The Resilient CISO: Balancing Mental Health, Team Dynamics, and Incident Response
In the cybersecurity field, professionals like Martin Fisher, CISO at Northside Hospital, bring unique experiences and perspectives to their roles. In episode 88 of The New CISO, Fisher shares his insights on team building, managing mental health, and prioritizing time. With a wealth of experience, Fisher offers valuable advice on defining company culture and empowering your team. In this blog post, we’ll explore the key takeaways from the episode.
In this article:
- Growing up as an OG nerd
- Prioritizing mental health
- Building a unified security team at Northside Hospital
- Hiring for the right fit
- Flipping the CIA triad
- Navigating security incidents
- Maintaining composure during incident response
Growing up as an OG nerd
Martin grew up alongside the birth of Dungeons and Dragons, and “just glommed onto it.” A self-described “OG nerd,” he developed a deep love for tabletop roleplaying games. After a decades-long hiatus, he recently rediscovered his passion for the cooperative fantasy game and formed “a great circle of friends” who joined him in virtual gaming sessions during the isolating days of COVID lockdowns.
In addition to gaming, Martin is an avid woodworker who finds joy in “being able to dissociate and focus on building a thing.” This hobby offers him a sense of satisfaction that can sometimes be elusive in his security job, where projects can often feel incomplete or where the tangible benefits may not be immediately apparent. Martin finds it therapeutic to create “something pretty that my wife or my kids or my friends will enjoy using.”
Prioritizing mental health
Martin has been with Northside Hospital for nine years, serving as a hospital CISO throughout the COVID pandemic. Through this experience he has learned that “mental healthcare is healthcare,” and emphasizes that “therapy is a hugely important thing.” He advocates for mental healthcare and breaking the stigma surrounding the use of mental health services. “A lot of people don’t ever want to say that. But I’ve got to be able to support what I do for a living. I believe in the mission of Northside. We’re a not-for-profit, community-based hospital system,” he explains.
As host Steve Moore points out, the CISO profession experiences “high rates of mental health issues, substance abuse, divorce, heart attacks, strokes, and other stress-related health problems.” Martin agrees coping with the stresses of the job can be difficult, but he has learned through therapy the importance of setting boundaries. “I think a lot of the folks that we see in the community who get crushed by what’s going on either can’t, don’t, or won’t set a boundary that says, my profession, my career goes this far, and no further from this point afterwards,” Martin says. Decompression is essential, especially as security professionals advance in their careers and face increasingly stressful positions.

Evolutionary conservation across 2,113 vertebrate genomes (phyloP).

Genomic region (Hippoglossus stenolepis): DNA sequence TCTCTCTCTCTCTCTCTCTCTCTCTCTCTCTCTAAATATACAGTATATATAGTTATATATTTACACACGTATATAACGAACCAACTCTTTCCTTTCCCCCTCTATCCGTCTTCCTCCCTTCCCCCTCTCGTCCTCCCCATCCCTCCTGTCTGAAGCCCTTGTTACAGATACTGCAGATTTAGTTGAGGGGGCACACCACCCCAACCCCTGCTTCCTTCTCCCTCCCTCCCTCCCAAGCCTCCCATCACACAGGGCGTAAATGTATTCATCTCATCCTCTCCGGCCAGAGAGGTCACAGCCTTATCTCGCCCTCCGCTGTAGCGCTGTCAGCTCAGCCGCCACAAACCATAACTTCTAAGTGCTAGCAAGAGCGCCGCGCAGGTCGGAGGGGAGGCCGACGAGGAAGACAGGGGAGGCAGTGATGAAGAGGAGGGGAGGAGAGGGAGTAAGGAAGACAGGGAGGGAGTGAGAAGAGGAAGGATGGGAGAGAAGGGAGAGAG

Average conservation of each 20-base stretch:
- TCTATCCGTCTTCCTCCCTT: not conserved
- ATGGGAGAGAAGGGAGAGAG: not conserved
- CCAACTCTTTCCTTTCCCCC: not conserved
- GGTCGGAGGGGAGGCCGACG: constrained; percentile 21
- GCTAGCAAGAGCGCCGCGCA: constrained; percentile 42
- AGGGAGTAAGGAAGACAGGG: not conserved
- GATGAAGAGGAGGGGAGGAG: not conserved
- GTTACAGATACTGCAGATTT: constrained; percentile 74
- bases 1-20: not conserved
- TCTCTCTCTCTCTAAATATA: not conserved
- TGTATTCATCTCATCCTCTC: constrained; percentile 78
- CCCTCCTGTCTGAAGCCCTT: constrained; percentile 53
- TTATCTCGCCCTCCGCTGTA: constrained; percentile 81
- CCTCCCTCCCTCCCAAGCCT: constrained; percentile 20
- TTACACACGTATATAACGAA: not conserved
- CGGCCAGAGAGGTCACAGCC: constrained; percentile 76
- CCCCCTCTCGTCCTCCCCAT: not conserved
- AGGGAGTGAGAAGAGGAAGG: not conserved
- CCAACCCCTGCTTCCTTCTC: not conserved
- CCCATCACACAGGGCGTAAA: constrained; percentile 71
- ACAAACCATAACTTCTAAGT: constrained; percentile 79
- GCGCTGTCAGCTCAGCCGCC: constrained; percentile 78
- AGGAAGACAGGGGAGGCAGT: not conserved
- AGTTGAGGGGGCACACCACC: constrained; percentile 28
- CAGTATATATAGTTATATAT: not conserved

Building a unified security team at Northside Hospital
When Northside Hospital realized the need to prioritize cybersecurity, Martin interviewed for the security role and immediately felt a connection to the organization. Starting as a team of one, he quickly began building a team. Now, as a CISO, he works “in a company that has budget and executive support in a corporate culture that uptakes security really, really well.” As his team has grown — currently numbering 26 with plans to expand — they’ve been able to add capabilities and mature the security program. “In terms of patient safety and quality of care, the organization understands the investment,” says Martin. “When you do what I do for a living and a CFO in a meeting with their peer group calls your program an investment and not a cost center, that’s winning,” he continues.
Martin sees the connection between security and protecting patients. He and his team are careful stewards of their budget, recognizing that “every dollar we spend on security is a dollar we’re not spending on healthcare.”
Hiring for the right fit
Martin is proud of the team he’s built and explains that his organization’s criteria for hiring are“pretty unusual”. He understands that candidates who lack the exact skillset or experience can be trained and given opportunities to learn and grow. “But if their mama didn’t raise them right, we don’t have the time, inclination, or energy to help them.” He emphasizes the importance of fit, saying that if a candidate’s personality is completely opposite of the organization’s culture, “No matter how good you are, no matter how much they pay you, you’re going to be unhappy. And unhappy people make more unhappy people.”
Martin recalls once receiving terrible career advice to work at a hedge fund, “I was not a good fit and I tried to force myself to fit and it ended gloriously badly,” he said. He stresses the importance of “being your authentic self” at work and finding the right fit.
Flipping the CIA triad